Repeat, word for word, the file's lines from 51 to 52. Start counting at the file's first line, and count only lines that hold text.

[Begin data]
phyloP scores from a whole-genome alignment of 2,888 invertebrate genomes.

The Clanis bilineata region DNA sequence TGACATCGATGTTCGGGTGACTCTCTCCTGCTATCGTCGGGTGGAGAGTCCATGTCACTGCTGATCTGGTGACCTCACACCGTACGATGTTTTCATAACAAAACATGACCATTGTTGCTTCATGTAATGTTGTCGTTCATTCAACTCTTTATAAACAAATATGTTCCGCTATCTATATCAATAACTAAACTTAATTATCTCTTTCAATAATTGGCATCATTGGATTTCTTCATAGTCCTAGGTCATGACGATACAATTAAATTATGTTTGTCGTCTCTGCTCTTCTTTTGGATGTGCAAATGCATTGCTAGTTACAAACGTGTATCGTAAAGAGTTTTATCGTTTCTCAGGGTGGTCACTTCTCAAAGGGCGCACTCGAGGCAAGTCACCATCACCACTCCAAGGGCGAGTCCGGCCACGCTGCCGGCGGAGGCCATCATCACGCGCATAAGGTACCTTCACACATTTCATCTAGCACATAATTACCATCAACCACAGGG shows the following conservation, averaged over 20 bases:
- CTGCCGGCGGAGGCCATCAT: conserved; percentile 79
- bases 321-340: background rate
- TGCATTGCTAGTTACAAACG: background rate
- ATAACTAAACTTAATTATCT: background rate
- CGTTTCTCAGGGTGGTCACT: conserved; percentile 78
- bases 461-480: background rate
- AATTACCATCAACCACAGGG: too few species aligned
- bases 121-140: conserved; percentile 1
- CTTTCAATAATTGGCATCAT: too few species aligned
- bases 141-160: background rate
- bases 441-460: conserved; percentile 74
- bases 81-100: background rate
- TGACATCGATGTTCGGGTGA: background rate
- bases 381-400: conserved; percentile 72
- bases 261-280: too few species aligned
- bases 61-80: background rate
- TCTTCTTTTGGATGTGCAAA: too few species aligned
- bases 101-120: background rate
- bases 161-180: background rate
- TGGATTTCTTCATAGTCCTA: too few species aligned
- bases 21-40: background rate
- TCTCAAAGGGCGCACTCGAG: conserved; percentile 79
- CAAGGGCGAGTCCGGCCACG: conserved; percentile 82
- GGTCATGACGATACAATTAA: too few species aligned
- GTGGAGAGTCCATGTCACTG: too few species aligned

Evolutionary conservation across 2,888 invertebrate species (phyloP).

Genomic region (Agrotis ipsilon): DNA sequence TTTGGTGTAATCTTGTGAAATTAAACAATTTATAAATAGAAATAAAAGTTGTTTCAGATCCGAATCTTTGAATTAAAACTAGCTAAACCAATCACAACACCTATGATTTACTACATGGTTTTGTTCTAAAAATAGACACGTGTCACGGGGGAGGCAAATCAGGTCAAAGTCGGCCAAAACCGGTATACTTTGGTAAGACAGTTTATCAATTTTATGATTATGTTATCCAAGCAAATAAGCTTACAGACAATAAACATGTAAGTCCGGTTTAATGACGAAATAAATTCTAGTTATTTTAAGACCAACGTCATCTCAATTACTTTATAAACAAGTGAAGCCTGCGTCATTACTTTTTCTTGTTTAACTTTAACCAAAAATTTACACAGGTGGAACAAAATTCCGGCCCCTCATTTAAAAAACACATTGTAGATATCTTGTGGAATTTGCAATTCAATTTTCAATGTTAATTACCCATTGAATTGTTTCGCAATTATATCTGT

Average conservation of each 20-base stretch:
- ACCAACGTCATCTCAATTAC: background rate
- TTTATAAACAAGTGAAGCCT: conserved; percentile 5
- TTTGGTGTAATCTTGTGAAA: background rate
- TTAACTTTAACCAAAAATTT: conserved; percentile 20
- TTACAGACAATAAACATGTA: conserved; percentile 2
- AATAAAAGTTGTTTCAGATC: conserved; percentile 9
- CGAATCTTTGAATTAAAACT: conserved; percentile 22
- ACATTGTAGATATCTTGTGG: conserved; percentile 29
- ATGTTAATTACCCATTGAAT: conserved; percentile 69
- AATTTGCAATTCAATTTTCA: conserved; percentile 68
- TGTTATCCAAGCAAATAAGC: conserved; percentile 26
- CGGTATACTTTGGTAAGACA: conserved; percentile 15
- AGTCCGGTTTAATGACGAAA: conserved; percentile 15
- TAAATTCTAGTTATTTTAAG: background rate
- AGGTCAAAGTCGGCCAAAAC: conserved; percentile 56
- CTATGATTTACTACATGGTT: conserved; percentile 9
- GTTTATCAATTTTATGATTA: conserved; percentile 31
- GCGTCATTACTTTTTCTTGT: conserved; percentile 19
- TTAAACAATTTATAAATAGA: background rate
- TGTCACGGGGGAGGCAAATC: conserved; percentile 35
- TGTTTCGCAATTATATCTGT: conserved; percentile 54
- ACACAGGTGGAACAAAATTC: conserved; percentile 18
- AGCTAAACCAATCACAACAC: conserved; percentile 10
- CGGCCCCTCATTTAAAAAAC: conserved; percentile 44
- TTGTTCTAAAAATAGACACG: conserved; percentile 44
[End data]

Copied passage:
- TGTTTCGCAATTATATCTGT: conserved; percentile 54
- ACACAGGTGGAACAAAATTC: conserved; percentile 18